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Bookmarks: The Man Who Cataloged Canada

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Plus new releases from a local publishing house, nature wooing our inner artist, St. Albert’s new Poet Laureate and more.

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James Marsh’s career in publishing was both hard work and part of the right place at the right time – a lifetime spent working on important books that shaped this country. Today, the former editor of The Canadian Encyclopedia shares his life story in a new book.

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Know it All: Finding the Impossible Country is the story of how Marsh made his way from the railroad tracks of Toronto to his time at the heart of publishing and the debate about what it means to be Canadian. It was released on May 4 by Durville Imprint.

“The day I started working in 1966 as an editor, I went from one job to another. I loved it,” says Marsh. “Because I got lucky in a publishing job, I had no idea what it was or how lucky I was and loved every minute of it.”

Its beginnings in publishing coincide with the debates of the 1960s and 1970s around Canadian identity sparked by the country’s 100th anniversary. It all started with a book he worked on called Unity and Diversity, which brought English and French Canadians together to talk about the country’s history.

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“For me, it was a preparation to meet Mel Hurtig. He was a singular voice on a kind of Canadian nationalism. This dynamism, with Peter Lougheed, led to the creation of the Canadian Encyclopedia.

A well-known bookstore owner and publisher, Hurtig brought Marsh to Edmonton to work on the encyclopedia, a project that would be funded in part by the Alberta government as part of the province’s 75th anniversary celebration.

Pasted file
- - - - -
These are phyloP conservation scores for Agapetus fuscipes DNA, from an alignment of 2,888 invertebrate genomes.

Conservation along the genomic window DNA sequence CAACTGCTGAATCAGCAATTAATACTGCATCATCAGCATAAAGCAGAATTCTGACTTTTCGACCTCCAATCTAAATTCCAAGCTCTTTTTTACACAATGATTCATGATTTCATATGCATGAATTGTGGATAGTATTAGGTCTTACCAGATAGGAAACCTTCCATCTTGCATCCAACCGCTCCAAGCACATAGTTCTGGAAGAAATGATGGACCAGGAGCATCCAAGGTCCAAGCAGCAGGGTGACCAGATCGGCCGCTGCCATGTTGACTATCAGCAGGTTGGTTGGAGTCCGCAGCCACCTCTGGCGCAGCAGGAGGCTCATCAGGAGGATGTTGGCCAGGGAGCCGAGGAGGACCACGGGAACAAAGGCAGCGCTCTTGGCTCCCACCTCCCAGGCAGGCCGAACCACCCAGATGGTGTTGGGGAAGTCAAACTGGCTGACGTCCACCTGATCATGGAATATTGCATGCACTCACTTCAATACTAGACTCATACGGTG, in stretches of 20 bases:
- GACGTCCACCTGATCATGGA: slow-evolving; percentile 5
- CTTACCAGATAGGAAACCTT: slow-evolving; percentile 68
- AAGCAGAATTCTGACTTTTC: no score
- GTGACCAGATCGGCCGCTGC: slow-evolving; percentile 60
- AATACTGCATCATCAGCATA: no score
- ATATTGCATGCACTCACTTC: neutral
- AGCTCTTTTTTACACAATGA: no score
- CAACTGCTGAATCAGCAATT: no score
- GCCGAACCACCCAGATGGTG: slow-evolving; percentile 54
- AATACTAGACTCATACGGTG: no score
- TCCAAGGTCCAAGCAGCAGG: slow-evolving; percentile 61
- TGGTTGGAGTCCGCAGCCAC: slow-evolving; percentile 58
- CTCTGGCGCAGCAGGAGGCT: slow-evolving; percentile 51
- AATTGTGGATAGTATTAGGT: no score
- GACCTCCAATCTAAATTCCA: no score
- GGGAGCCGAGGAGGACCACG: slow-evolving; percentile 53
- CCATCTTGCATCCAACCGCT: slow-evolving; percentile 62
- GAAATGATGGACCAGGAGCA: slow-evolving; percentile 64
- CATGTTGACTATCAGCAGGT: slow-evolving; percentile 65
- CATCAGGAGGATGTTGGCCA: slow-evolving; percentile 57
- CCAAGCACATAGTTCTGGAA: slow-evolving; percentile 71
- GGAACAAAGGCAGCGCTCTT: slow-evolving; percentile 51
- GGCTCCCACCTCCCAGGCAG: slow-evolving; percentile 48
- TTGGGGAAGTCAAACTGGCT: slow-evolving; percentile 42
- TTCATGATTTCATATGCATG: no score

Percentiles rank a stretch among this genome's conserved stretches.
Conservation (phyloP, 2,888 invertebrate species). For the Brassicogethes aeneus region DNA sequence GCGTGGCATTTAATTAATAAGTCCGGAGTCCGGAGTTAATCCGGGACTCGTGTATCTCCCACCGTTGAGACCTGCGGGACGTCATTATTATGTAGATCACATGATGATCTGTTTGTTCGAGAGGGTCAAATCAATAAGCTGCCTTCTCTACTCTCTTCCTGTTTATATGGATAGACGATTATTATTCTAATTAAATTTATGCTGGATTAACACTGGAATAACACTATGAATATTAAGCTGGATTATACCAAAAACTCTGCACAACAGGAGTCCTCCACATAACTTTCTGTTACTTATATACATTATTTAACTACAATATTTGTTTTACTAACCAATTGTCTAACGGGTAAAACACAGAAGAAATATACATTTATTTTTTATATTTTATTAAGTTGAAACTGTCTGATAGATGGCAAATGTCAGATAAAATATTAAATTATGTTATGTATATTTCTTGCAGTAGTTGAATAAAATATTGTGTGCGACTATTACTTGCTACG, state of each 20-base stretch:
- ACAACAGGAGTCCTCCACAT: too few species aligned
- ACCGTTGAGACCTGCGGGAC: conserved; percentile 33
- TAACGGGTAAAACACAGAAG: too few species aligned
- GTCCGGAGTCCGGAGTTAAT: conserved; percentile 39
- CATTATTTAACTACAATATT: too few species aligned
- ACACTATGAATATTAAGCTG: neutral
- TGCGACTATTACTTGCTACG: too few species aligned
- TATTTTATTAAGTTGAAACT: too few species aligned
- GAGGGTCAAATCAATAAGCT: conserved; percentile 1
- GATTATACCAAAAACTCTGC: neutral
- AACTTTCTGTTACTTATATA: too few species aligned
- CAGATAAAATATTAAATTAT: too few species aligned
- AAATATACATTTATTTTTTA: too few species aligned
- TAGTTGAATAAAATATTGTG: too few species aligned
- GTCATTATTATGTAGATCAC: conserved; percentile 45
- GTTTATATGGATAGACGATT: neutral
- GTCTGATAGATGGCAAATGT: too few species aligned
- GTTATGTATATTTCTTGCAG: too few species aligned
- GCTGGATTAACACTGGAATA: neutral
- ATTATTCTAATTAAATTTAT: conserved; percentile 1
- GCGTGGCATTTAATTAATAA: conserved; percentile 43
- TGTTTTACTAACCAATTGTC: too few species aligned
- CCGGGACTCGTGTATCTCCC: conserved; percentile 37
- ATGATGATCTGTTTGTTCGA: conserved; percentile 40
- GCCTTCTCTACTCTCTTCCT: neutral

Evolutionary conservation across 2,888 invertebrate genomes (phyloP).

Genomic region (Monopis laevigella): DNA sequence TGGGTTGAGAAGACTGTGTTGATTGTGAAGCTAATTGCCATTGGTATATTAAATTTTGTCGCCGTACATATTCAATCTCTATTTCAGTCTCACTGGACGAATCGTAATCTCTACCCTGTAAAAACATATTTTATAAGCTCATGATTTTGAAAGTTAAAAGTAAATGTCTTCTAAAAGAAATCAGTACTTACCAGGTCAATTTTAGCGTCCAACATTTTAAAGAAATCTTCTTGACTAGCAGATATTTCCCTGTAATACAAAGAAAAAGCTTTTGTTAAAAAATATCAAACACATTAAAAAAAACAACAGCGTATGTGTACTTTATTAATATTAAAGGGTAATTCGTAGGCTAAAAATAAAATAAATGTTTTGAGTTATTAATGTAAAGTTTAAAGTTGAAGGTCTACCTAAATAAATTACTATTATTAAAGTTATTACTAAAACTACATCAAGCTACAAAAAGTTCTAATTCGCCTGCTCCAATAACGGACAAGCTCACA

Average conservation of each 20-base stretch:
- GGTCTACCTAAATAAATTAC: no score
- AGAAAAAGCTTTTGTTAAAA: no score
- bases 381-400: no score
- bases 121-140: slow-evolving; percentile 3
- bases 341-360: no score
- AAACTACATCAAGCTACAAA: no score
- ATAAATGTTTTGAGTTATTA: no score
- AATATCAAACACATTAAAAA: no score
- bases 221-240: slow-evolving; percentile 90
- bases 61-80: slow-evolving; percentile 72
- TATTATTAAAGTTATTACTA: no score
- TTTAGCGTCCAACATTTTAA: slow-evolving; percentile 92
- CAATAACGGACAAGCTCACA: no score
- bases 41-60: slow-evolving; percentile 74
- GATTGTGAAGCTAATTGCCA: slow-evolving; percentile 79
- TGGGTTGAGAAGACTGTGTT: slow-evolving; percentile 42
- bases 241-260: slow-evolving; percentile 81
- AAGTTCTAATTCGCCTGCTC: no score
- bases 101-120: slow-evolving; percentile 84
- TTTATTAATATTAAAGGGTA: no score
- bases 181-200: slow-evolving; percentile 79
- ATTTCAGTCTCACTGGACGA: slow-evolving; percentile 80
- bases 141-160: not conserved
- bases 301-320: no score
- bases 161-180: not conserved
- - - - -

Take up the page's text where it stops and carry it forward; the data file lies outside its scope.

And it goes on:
According to Marsh, the encyclopedia’s success was due in part to the presence of offices on the University of Alberta campus, with access to libraries and experts to help write and verify entries.

Marsh remained in Edmonton and retired from the encyclopedia in 2013, after 33 years as editor. For more information about the book, visit durville.com.

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A struggle for equality in the 19th century

USA Today bestselling author Audrey Blake owes half of her success to Edmonton, a success she hopes to replicate with a new book coming out this month.

To be precise, Blake is the pseudonym of Edmontonian Jaima Fixsen and her co-author Regina Sirois, from Kansas. Their new book, The Surgeon’s Daughter, follows their incredibly popular The Girl in His Shadow, released last year, which spent a week at No. 101 on USA Today’s 150 best-selling titles.

Nora Beady wants to be a doctor, but studying medicine as a woman in 19th century Europe is difficult, even at the prestigious medical school in Bologna. Her success is taken for granted and her failures as proof that women should not study medicine.

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The Surgeon’s Daughter is out May 10 from Source Books. To learn more about the authors, visit audreyblakebooks.com.

Nature inspires art

Nature Is an Artist by Jennifer Lavallee with illustrations by Natalia Colombo.
Nature Is an Artist by Jennifer Lavallee with illustrations by Natalia Colombo. Provided

An Edmonton author is releasing her first picture book this month.

Jennifer Lavallee is the author of Nature is an Artist, a book about finding art everywhere you look, even in nature. Lavallee hopes to teach young readers the confidence to think of themselves as artists, and even presents craft ideas with the story.